I've been reading Ben Greenman's short story collection What He's Poised to Do. I've been reading it off and on for the past week, which one can do because it's almost like a series of letters or dispatches, most of which have nothing to do with each other since they are narrated by different people in different eras. But they're all connected by a similar emphasis on the text, and the possibility that a particular mode of communication can speak volumes more than the content.
One character writes a letter in which he describes his current practice of reading and re-reading a series of letters that he had exchanged with his lover:
I realized that I have skipped from the moment when we became lovers to the moment when we stopped sleeping together. Between that is a gap. I will protect this period, not from shame, not from fear, but from love and from a fierce sense of obligation (48).
What he wishes to articulate, of course, is how much there is to be said about the absence of text during a certain period of the relationship--the period when they were neither up nor down. I love that he is protective of the gap, of the absence. But I can't quite determine why he feels a sense of obligation in this regard.
In an earlier letter the same character tells his lover about his mode of communication with his wife:
"Our conversations then were and invidious reminder of how poorly we were addressing our own needs," my wife once said. She leaves me notes in the morning when she leaves, and I put notes on top of her notes when I go to sleep (45).
In this case, the absence of the absence of text signifies the collapse of their communication. There is no gap, textually speaking, and yet emotionally it is all gap.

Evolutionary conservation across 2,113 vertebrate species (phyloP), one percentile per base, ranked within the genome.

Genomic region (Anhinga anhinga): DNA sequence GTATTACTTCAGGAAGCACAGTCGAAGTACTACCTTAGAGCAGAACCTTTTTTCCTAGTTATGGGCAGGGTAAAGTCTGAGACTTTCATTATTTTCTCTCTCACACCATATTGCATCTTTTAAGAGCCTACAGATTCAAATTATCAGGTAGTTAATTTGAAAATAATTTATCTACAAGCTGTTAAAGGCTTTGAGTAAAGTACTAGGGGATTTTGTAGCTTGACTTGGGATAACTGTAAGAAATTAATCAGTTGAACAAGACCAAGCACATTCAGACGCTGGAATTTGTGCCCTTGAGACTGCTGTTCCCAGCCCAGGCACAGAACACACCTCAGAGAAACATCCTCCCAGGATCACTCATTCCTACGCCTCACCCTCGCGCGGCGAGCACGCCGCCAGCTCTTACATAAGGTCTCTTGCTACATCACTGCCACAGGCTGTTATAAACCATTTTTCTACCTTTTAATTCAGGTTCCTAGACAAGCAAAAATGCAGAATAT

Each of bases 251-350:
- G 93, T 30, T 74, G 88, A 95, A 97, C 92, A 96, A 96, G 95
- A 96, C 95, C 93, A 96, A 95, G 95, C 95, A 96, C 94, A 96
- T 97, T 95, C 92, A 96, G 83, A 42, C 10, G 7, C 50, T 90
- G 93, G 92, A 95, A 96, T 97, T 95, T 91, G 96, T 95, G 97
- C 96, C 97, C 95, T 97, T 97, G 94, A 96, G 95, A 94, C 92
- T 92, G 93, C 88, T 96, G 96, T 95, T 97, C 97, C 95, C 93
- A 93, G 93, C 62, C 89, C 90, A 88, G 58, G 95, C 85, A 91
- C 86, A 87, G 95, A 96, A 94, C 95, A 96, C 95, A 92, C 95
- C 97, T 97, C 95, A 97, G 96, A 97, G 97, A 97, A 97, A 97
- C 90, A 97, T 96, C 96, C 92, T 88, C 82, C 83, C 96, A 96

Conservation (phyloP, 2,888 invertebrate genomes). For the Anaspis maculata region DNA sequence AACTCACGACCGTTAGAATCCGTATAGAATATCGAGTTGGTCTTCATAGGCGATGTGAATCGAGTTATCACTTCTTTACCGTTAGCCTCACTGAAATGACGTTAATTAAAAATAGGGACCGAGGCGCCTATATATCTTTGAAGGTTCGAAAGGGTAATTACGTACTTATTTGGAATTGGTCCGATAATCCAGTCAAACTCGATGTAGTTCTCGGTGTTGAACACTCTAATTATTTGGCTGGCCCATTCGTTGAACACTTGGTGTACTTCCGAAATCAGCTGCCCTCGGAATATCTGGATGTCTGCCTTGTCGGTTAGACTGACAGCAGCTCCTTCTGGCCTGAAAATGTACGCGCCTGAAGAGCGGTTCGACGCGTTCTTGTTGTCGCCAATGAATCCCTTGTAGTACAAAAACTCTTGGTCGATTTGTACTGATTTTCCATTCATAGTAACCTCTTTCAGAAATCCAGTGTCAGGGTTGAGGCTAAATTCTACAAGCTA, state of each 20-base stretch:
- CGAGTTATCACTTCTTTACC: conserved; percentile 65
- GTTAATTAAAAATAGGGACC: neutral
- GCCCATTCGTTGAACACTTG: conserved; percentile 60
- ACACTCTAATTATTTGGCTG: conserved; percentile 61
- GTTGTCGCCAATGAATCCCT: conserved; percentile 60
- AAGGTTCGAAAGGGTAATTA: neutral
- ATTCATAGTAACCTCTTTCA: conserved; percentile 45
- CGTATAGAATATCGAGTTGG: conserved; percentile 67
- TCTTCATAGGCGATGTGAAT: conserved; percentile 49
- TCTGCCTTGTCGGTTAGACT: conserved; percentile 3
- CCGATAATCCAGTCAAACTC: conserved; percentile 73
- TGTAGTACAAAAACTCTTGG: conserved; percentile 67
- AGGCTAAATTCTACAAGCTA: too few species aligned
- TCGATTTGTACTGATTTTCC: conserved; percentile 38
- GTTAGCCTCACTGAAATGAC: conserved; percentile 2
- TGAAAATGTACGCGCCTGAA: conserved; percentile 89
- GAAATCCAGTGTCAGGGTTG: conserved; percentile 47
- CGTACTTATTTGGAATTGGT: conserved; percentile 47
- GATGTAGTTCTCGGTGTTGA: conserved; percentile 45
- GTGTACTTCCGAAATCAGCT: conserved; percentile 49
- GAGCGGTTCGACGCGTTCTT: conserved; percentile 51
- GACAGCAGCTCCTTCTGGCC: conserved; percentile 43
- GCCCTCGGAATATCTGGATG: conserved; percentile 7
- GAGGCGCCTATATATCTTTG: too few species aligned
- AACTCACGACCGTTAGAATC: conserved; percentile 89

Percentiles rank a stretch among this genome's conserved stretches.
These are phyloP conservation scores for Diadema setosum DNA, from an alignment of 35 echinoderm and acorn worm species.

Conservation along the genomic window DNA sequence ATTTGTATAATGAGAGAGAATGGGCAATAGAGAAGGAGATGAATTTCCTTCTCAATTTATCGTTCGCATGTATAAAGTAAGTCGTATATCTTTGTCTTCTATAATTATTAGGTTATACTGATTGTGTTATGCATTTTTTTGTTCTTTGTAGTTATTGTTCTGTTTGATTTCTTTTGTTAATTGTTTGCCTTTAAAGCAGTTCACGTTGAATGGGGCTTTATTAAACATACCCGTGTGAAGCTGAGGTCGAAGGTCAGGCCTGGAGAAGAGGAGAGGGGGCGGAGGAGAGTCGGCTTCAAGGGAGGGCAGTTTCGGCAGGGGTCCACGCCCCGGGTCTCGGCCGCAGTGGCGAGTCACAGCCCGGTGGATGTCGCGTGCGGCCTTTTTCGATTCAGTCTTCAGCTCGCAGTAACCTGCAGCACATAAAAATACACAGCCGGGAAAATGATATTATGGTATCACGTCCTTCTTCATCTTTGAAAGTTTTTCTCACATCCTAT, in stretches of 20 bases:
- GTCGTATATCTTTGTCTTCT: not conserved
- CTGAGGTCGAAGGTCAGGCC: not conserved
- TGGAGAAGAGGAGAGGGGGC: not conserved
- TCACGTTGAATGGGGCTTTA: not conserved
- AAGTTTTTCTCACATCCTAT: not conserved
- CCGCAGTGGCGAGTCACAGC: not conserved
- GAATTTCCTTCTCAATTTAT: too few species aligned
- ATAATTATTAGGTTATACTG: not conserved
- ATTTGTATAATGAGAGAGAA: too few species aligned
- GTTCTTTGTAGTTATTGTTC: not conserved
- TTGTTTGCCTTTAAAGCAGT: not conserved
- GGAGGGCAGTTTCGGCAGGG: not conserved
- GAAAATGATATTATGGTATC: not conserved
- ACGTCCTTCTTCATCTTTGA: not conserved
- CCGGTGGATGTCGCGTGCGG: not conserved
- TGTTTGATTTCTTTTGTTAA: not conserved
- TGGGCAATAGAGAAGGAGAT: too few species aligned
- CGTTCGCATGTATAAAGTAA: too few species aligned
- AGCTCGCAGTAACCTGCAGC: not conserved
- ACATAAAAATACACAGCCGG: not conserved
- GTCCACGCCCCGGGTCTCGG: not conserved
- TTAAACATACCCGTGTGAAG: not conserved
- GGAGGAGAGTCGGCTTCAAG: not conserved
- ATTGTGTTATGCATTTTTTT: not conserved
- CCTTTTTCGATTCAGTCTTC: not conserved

And in the very first letter of the exchange, dated 1988 from Chicago, the same character says in the first line: I am not writing to you. I am writing to your letter (41).
How much easier it is to respond to a text, a letter, a collection of words penned. How simple and safe to retreat into one's preciseness of language and its faulty rhythms. Once or twice a year I look at what I've written in my journal over the past so many months, and find that it is littered with gaps here and there--sometimes a couple of months at a time--where I did not write anything. The emotional chaos and neurosis gets documented, while the moments--sometimes long stretches--of simply being and being happy go unreported.
And sometimes when I see that I've neglected to document my own narrative for such a span of time, I feel sick to my stomach, as if I've lost a part of my life that I will never get back. I always fight off an urge to go back into my journal and create entries for dates that somehow fell into the gap. And then the greater horror is the realization that I mean to trick myself into forgetting the absence of text and the meaning of the gap.
There are those of us who can mislead even ourselves, with our careful reliance upon the preciseness of language to articulate our experiences. We forget the ellipses, and we forget ourselves.